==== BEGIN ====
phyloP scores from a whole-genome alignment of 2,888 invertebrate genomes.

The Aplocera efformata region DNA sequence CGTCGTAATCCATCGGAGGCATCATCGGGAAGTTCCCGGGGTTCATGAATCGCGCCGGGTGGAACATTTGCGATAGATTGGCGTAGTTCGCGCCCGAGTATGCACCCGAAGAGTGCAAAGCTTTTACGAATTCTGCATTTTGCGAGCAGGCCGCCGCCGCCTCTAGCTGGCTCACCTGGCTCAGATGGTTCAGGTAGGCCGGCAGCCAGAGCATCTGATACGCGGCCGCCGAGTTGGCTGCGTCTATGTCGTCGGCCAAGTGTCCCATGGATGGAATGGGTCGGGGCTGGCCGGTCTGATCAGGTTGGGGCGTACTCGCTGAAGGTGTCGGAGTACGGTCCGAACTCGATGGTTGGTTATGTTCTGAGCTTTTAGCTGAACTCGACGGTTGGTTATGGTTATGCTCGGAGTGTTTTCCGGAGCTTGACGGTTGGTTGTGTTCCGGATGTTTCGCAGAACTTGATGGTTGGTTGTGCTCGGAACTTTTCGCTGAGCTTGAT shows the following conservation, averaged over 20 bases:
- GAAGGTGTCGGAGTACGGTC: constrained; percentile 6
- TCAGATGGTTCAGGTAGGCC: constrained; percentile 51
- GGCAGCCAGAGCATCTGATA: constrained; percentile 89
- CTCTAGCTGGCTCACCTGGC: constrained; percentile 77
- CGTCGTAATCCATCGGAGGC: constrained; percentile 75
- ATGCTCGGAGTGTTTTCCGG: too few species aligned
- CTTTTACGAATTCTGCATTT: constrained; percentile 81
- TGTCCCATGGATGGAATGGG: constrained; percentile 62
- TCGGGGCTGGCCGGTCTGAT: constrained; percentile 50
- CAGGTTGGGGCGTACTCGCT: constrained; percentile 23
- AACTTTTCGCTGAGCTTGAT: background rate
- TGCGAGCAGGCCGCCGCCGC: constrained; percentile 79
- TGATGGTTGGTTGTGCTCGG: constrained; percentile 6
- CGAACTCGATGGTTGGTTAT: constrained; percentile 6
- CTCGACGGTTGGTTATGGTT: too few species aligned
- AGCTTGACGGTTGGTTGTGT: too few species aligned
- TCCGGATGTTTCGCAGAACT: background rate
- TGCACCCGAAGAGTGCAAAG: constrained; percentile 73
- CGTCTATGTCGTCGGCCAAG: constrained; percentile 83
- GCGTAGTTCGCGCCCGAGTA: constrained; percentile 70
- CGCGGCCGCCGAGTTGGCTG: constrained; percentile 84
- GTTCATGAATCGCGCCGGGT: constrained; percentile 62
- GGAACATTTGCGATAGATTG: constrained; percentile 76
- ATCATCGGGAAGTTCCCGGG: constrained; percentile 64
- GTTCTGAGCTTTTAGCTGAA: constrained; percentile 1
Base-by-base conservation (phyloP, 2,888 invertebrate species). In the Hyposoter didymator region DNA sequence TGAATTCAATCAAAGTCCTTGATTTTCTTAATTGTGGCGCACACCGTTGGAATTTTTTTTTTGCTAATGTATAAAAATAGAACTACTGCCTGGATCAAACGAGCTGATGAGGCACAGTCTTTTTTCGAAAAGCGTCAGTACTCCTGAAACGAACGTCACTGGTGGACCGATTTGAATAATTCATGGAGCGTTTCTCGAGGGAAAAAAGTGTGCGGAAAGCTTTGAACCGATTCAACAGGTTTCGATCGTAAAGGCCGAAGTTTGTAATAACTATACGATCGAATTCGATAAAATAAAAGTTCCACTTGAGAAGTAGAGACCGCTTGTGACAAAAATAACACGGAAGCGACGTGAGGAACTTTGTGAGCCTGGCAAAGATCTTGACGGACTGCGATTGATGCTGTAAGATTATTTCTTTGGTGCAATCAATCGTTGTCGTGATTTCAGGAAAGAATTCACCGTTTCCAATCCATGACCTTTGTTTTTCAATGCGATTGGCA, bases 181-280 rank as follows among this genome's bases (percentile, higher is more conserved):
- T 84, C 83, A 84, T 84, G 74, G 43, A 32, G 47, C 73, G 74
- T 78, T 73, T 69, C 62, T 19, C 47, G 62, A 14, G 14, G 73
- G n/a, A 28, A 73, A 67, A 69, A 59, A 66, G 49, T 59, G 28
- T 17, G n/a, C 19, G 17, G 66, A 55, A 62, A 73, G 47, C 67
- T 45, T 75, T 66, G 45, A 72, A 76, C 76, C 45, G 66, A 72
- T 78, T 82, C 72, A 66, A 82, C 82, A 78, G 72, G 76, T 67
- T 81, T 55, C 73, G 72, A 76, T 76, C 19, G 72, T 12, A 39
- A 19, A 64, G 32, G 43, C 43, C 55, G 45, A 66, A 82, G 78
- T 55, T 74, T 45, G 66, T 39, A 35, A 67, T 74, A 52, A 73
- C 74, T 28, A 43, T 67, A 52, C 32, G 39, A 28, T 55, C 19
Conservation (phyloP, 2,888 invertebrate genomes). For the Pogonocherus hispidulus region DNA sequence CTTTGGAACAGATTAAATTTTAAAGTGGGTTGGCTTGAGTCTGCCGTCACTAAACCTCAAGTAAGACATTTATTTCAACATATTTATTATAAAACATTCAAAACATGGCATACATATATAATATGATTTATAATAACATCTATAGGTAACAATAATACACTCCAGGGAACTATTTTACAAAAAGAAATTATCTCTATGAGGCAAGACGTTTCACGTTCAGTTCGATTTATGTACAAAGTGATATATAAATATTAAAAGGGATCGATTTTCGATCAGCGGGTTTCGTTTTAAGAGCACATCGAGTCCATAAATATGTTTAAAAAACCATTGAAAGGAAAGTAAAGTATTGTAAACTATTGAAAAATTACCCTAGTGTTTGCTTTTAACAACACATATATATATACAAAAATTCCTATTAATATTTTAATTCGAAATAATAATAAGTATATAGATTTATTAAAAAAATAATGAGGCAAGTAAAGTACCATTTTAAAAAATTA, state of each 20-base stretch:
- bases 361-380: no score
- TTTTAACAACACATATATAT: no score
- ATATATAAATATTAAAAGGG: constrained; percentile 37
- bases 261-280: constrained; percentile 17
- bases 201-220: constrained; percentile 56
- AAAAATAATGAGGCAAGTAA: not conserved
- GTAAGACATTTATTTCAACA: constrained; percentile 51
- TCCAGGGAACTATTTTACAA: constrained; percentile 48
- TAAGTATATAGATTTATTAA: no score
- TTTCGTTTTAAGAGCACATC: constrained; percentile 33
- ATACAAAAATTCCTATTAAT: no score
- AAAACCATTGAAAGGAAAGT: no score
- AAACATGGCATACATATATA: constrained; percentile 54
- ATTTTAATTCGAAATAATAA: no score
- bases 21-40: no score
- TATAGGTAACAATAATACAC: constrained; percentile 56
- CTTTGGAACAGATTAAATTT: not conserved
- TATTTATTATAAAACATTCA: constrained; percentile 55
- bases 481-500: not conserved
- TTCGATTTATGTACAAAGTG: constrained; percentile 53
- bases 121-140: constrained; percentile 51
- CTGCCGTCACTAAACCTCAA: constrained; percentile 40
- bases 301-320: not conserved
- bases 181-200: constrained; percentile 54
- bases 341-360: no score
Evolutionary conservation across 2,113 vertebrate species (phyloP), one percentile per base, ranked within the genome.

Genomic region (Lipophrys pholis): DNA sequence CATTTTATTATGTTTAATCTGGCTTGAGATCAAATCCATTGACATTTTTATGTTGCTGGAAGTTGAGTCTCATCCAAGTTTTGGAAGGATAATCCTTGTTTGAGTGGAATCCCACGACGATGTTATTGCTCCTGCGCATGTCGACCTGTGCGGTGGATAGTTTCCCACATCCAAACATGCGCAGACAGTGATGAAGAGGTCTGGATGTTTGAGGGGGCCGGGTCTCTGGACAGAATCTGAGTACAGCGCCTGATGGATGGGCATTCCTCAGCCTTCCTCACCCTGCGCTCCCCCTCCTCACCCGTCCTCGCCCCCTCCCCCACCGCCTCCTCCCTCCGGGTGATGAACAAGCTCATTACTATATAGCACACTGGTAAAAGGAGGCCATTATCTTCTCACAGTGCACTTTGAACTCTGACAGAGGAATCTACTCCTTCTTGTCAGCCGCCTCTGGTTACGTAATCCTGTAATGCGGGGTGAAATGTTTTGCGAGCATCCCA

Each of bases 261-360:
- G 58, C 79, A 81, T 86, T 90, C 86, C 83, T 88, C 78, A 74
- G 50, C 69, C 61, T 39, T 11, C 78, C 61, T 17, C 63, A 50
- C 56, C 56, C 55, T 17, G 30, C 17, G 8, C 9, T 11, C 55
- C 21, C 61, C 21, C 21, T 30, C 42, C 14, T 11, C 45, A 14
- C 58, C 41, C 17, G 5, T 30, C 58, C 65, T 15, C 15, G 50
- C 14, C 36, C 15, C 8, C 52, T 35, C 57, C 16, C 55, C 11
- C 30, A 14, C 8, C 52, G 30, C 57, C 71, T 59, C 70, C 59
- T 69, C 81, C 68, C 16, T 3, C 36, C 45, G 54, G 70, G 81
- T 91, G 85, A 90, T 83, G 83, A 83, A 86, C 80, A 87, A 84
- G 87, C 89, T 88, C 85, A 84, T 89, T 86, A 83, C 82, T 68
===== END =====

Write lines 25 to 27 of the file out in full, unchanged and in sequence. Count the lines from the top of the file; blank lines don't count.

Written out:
- GGAACATTTGCGATAGATTG: constrained; percentile 76
- ATCATCGGGAAGTTCCCGGG: constrained; percentile 64
- GTTCTGAGCTTTTAGCTGAA: constrained; percentile 1